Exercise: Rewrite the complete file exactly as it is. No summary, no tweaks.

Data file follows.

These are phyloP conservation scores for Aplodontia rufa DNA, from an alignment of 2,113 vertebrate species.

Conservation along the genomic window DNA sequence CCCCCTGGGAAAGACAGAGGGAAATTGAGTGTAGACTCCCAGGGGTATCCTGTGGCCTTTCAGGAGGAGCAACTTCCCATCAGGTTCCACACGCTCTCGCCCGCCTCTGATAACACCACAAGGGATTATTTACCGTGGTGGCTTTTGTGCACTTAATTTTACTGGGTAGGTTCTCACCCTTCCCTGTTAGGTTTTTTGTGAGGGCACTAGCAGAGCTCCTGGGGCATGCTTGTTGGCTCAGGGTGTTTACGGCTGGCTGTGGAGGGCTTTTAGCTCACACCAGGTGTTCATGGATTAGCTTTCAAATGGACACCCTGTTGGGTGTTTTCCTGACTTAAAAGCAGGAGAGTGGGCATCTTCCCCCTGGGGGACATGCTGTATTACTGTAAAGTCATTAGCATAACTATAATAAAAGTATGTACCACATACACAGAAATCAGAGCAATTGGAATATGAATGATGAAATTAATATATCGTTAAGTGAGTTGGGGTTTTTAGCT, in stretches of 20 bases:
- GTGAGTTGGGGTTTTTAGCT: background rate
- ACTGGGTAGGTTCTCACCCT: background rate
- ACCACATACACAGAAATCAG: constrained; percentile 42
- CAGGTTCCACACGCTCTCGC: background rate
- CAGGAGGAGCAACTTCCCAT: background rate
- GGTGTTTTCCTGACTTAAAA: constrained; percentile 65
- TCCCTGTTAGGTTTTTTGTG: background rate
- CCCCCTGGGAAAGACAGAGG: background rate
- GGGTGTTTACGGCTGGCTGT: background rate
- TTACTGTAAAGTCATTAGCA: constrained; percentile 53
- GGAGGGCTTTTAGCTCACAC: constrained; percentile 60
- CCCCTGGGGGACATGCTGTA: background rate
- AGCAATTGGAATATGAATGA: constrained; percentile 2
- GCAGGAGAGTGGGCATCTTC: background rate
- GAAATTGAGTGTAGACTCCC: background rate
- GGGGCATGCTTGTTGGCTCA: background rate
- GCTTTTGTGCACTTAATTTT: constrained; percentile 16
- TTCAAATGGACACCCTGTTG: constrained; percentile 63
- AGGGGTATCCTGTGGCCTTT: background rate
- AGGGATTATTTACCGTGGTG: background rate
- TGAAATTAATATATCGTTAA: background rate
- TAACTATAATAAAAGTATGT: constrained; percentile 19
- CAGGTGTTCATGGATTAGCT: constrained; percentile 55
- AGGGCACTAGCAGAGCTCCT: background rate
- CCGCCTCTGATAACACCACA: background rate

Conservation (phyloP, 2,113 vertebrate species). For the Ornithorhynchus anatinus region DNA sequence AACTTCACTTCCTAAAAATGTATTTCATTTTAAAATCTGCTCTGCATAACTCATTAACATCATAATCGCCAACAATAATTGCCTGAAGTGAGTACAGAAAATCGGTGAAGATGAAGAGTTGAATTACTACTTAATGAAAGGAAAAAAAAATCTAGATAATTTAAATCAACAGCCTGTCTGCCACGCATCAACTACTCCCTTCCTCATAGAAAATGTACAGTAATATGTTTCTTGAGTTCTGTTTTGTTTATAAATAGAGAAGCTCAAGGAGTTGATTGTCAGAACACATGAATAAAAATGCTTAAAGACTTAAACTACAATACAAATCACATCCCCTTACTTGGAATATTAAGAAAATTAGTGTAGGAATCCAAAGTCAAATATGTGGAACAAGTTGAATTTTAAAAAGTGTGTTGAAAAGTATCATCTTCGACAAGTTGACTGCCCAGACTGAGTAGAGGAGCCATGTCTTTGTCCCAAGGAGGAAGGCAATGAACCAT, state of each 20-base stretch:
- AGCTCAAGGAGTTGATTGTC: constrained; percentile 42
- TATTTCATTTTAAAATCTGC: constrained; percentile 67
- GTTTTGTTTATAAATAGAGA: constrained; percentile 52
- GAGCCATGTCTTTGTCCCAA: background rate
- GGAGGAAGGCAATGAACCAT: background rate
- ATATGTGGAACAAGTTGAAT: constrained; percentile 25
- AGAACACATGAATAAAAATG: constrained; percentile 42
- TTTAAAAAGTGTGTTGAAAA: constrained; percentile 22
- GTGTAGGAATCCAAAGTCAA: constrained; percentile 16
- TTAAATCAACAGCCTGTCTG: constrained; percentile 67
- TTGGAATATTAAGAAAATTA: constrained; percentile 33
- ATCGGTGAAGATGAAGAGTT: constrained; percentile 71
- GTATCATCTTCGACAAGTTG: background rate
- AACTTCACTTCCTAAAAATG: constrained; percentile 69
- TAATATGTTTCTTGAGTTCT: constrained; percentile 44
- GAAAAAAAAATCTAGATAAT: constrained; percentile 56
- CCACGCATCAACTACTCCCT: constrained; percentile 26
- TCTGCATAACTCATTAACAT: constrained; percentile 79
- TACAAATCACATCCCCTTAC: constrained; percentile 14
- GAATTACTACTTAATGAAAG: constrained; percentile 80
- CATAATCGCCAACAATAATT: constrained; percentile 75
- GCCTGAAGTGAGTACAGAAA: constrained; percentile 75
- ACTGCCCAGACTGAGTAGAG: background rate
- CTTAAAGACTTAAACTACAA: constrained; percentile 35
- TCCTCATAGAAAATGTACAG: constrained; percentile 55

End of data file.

These are phyloP conservation scores for Aplodontia rufa DNA, from an alignment of 2,113 vertebrate species.

Conservation along the genomic window DNA sequence CCCCCTGGGAAAGACAGAGGGAAATTGAGTGTAGACTCCCAGGGGTATCCTGTGGCCTTTCAGGAGGAGCAACTTCCCATCAGGTTCCACACGCTCTCGCCCGCCTCTGATAACACCACAAGGGATTATTTACCGTGGTGGCTTTTGTGCACTTAATTTTACTGGGTAGGTTCTCACCCTTCCCTGTTAGGTTTTTTGTGAGGGCACTAGCAGAGCTCCTGGGGCATGCTTGTTGGCTCAGGGTGTTTACGGCTGGCTGTGGAGGGCTTTTAGCTCACACCAGGTGTTCATGGATTAGCTTTCAAATGGACACCCTGTTGGGTGTTTTCCTGACTTAAAAGCAGGAGAGTGGGCATCTTCCCCCTGGGGGACATGCTGTATTACTGTAAAGTCATTAGCATAACTATAATAAAAGTATGTACCACATACACAGAAATCAGAGCAATTGGAATATGAATGATGAAATTAATATATCGTTAAGTGAGTTGGGGTTTTTAGCT, in stretches of 20 bases:
- GTGAGTTGGGGTTTTTAGCT: background rate
- ACTGGGTAGGTTCTCACCCT: background rate
- ACCACATACACAGAAATCAG: constrained; percentile 42
- CAGGTTCCACACGCTCTCGC: background rate
- CAGGAGGAGCAACTTCCCAT: background rate
- GGTGTTTTCCTGACTTAAAA: constrained; percentile 65
- TCCCTGTTAGGTTTTTTGTG: background rate
- CCCCCTGGGAAAGACAGAGG: background rate
- GGGTGTTTACGGCTGGCTGT: background rate
- TTACTGTAAAGTCATTAGCA: constrained; percentile 53
- GGAGGGCTTTTAGCTCACAC: constrained; percentile 60
- CCCCTGGGGGACATGCTGTA: background rate
- AGCAATTGGAATATGAATGA: constrained; percentile 2
- GCAGGAGAGTGGGCATCTTC: background rate
- GAAATTGAGTGTAGACTCCC: background rate
- GGGGCATGCTTGTTGGCTCA: background rate
- GCTTTTGTGCACTTAATTTT: constrained; percentile 16
- TTCAAATGGACACCCTGTTG: constrained; percentile 63
- AGGGGTATCCTGTGGCCTTT: background rate
- AGGGATTATTTACCGTGGTG: background rate
- TGAAATTAATATATCGTTAA: background rate
- TAACTATAATAAAAGTATGT: constrained; percentile 19
- CAGGTGTTCATGGATTAGCT: constrained; percentile 55
- AGGGCACTAGCAGAGCTCCT: background rate
- CCGCCTCTGATAACACCACA: background rate

Conservation (phyloP, 2,113 vertebrate species). For the Ornithorhynchus anatinus region DNA sequence AACTTCACTTCCTAAAAATGTATTTCATTTTAAAATCTGCTCTGCATAACTCATTAACATCATAATCGCCAACAATAATTGCCTGAAGTGAGTACAGAAAATCGGTGAAGATGAAGAGTTGAATTACTACTTAATGAAAGGAAAAAAAAATCTAGATAATTTAAATCAACAGCCTGTCTGCCACGCATCAACTACTCCCTTCCTCATAGAAAATGTACAGTAATATGTTTCTTGAGTTCTGTTTTGTTTATAAATAGAGAAGCTCAAGGAGTTGATTGTCAGAACACATGAATAAAAATGCTTAAAGACTTAAACTACAATACAAATCACATCCCCTTACTTGGAATATTAAGAAAATTAGTGTAGGAATCCAAAGTCAAATATGTGGAACAAGTTGAATTTTAAAAAGTGTGTTGAAAAGTATCATCTTCGACAAGTTGACTGCCCAGACTGAGTAGAGGAGCCATGTCTTTGTCCCAAGGAGGAAGGCAATGAACCAT, state of each 20-base stretch:
- AGCTCAAGGAGTTGATTGTC: constrained; percentile 42
- TATTTCATTTTAAAATCTGC: constrained; percentile 67
- GTTTTGTTTATAAATAGAGA: constrained; percentile 52
- GAGCCATGTCTTTGTCCCAA: background rate
- GGAGGAAGGCAATGAACCAT: background rate
- ATATGTGGAACAAGTTGAAT: constrained; percentile 25
- AGAACACATGAATAAAAATG: constrained; percentile 42
- TTTAAAAAGTGTGTTGAAAA: constrained; percentile 22
- GTGTAGGAATCCAAAGTCAA: constrained; percentile 16
- TTAAATCAACAGCCTGTCTG: constrained; percentile 67
- TTGGAATATTAAGAAAATTA: constrained; percentile 33
- ATCGGTGAAGATGAAGAGTT: constrained; percentile 71
- GTATCATCTTCGACAAGTTG: background rate
- AACTTCACTTCCTAAAAATG: constrained; percentile 69
- TAATATGTTTCTTGAGTTCT: constrained; percentile 44
- GAAAAAAAAATCTAGATAAT: constrained; percentile 56
- CCACGCATCAACTACTCCCT: constrained; percentile 26
- TCTGCATAACTCATTAACAT: constrained; percentile 79
- TACAAATCACATCCCCTTAC: constrained; percentile 14
- GAATTACTACTTAATGAAAG: constrained; percentile 80
- CATAATCGCCAACAATAATT: constrained; percentile 75
- GCCTGAAGTGAGTACAGAAA: constrained; percentile 75
- ACTGCCCAGACTGAGTAGAG: background rate
- CTTAAAGACTTAAACTACAA: constrained; percentile 35
- TCCTCATAGAAAATGTACAG: constrained; percentile 55